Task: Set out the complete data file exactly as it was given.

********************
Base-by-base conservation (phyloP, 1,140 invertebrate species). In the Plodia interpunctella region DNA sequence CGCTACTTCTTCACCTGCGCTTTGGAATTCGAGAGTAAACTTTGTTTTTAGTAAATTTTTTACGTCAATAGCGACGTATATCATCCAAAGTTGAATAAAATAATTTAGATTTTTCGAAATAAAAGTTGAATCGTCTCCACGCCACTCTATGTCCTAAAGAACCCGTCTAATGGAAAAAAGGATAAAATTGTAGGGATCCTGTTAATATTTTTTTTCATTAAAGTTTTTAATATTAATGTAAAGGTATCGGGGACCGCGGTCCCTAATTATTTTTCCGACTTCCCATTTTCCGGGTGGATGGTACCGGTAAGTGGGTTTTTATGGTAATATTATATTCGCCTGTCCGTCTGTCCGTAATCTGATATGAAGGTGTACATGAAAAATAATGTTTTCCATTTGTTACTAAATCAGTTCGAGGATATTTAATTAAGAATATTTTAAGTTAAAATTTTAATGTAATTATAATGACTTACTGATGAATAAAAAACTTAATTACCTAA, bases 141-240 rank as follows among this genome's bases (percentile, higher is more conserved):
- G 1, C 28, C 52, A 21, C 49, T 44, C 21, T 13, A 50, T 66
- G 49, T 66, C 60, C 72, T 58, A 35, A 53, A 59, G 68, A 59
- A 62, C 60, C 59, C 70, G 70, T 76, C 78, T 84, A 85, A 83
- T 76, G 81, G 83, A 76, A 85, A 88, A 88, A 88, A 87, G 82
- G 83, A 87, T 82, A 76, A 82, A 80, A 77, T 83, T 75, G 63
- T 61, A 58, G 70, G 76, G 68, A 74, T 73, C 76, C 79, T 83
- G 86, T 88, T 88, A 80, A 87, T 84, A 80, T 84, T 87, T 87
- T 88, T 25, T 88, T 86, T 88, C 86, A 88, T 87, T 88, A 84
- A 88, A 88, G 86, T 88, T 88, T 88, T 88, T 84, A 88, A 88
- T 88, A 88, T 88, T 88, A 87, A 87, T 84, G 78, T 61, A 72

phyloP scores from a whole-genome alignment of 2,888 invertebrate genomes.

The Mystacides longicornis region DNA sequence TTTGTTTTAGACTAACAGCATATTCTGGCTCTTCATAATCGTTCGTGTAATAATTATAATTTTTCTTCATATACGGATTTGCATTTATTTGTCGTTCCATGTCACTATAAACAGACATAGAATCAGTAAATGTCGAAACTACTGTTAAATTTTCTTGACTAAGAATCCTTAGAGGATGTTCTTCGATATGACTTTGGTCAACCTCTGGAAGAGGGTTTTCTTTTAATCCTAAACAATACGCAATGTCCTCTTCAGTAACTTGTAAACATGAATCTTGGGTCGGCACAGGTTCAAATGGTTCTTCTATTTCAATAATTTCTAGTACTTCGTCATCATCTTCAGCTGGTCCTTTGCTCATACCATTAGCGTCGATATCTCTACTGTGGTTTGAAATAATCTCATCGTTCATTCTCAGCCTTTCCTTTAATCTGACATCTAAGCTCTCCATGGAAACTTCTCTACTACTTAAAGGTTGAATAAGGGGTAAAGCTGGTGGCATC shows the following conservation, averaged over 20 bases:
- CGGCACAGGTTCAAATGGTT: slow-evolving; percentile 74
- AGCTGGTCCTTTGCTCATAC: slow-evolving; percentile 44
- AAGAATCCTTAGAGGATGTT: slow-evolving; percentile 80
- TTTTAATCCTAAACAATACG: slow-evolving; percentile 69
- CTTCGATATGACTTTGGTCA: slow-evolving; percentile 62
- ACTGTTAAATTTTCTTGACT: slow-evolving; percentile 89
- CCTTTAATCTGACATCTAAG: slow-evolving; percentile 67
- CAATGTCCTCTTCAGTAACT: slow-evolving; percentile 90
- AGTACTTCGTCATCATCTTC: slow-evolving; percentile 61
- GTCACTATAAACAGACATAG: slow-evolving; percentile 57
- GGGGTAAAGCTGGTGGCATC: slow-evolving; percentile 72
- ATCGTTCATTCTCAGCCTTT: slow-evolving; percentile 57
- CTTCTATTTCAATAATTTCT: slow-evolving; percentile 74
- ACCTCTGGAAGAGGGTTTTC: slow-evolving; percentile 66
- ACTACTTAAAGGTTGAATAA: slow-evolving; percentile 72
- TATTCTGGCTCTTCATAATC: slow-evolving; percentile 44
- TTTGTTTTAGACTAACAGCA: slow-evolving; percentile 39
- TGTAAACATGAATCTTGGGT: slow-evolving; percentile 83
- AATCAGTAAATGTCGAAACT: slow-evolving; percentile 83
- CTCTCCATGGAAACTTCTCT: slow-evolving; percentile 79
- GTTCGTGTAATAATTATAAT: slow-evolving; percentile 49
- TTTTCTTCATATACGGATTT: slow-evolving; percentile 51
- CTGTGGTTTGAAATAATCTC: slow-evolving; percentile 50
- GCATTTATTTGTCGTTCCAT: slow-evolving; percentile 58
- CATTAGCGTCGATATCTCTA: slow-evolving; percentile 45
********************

Base-by-base conservation (phyloP, 1,140 invertebrate species). In the Plodia interpunctella region DNA sequence CGCTACTTCTTCACCTGCGCTTTGGAATTCGAGAGTAAACTTTGTTTTTAGTAAATTTTTTACGTCAATAGCGACGTATATCATCCAAAGTTGAATAAAATAATTTAGATTTTTCGAAATAAAAGTTGAATCGTCTCCACGCCACTCTATGTCCTAAAGAACCCGTCTAATGGAAAAAAGGATAAAATTGTAGGGATCCTGTTAATATTTTTTTTCATTAAAGTTTTTAATATTAATGTAAAGGTATCGGGGACCGCGGTCCCTAATTATTTTTCCGACTTCCCATTTTCCGGGTGGATGGTACCGGTAAGTGGGTTTTTATGGTAATATTATATTCGCCTGTCCGTCTGTCCGTAATCTGATATGAAGGTGTACATGAAAAATAATGTTTTCCATTTGTTACTAAATCAGTTCGAGGATATTTAATTAAGAATATTTTAAGTTAAAATTTTAATGTAATTATAATGACTTACTGATGAATAAAAAACTTAATTACCTAA, bases 141-240 rank as follows among this genome's bases (percentile, higher is more conserved):
- G 1, C 28, C 52, A 21, C 49, T 44, C 21, T 13, A 50, T 66
- G 49, T 66, C 60, C 72, T 58, A 35, A 53, A 59, G 68, A 59
- A 62, C 60, C 59, C 70, G 70, T 76, C 78, T 84, A 85, A 83
- T 76, G 81, G 83, A 76, A 85, A 88, A 88, A 88, A 87, G 82
- G 83, A 87, T 82, A 76, A 82, A 80, A 77, T 83, T 75, G 63
- T 61, A 58, G 70, G 76, G 68, A 74, T 73, C 76, C 79, T 83
- G 86, T 88, T 88, A 80, A 87, T 84, A 80, T 84, T 87, T 87
- T 88, T 25, T 88, T 86, T 88, C 86, A 88, T 87, T 88, A 84
- A 88, A 88, G 86, T 88, T 88, T 88, T 88, T 84, A 88, A 88
- T 88, A 88, T 88, T 88, A 87, A 87, T 84, G 78, T 61, A 72

phyloP scores from a whole-genome alignment of 2,888 invertebrate genomes.

The Mystacides longicornis region DNA sequence TTTGTTTTAGACTAACAGCATATTCTGGCTCTTCATAATCGTTCGTGTAATAATTATAATTTTTCTTCATATACGGATTTGCATTTATTTGTCGTTCCATGTCACTATAAACAGACATAGAATCAGTAAATGTCGAAACTACTGTTAAATTTTCTTGACTAAGAATCCTTAGAGGATGTTCTTCGATATGACTTTGGTCAACCTCTGGAAGAGGGTTTTCTTTTAATCCTAAACAATACGCAATGTCCTCTTCAGTAACTTGTAAACATGAATCTTGGGTCGGCACAGGTTCAAATGGTTCTTCTATTTCAATAATTTCTAGTACTTCGTCATCATCTTCAGCTGGTCCTTTGCTCATACCATTAGCGTCGATATCTCTACTGTGGTTTGAAATAATCTCATCGTTCATTCTCAGCCTTTCCTTTAATCTGACATCTAAGCTCTCCATGGAAACTTCTCTACTACTTAAAGGTTGAATAAGGGGTAAAGCTGGTGGCATC shows the following conservation, averaged over 20 bases:
- CGGCACAGGTTCAAATGGTT: slow-evolving; percentile 74
- AGCTGGTCCTTTGCTCATAC: slow-evolving; percentile 44
- AAGAATCCTTAGAGGATGTT: slow-evolving; percentile 80
- TTTTAATCCTAAACAATACG: slow-evolving; percentile 69
- CTTCGATATGACTTTGGTCA: slow-evolving; percentile 62
- ACTGTTAAATTTTCTTGACT: slow-evolving; percentile 89
- CCTTTAATCTGACATCTAAG: slow-evolving; percentile 67
- CAATGTCCTCTTCAGTAACT: slow-evolving; percentile 90
- AGTACTTCGTCATCATCTTC: slow-evolving; percentile 61
- GTCACTATAAACAGACATAG: slow-evolving; percentile 57
- GGGGTAAAGCTGGTGGCATC: slow-evolving; percentile 72
- ATCGTTCATTCTCAGCCTTT: slow-evolving; percentile 57
- CTTCTATTTCAATAATTTCT: slow-evolving; percentile 74
- ACCTCTGGAAGAGGGTTTTC: slow-evolving; percentile 66
- ACTACTTAAAGGTTGAATAA: slow-evolving; percentile 72
- TATTCTGGCTCTTCATAATC: slow-evolving; percentile 44
- TTTGTTTTAGACTAACAGCA: slow-evolving; percentile 39
- TGTAAACATGAATCTTGGGT: slow-evolving; percentile 83
- AATCAGTAAATGTCGAAACT: slow-evolving; percentile 83
- CTCTCCATGGAAACTTCTCT: slow-evolving; percentile 79
- GTTCGTGTAATAATTATAAT: slow-evolving; percentile 49
- TTTTCTTCATATACGGATTT: slow-evolving; percentile 51
- CTGTGGTTTGAAATAATCTC: slow-evolving; percentile 50
- GCATTTATTTGTCGTTCCAT: slow-evolving; percentile 58
- CATTAGCGTCGATATCTCTA: slow-evolving; percentile 45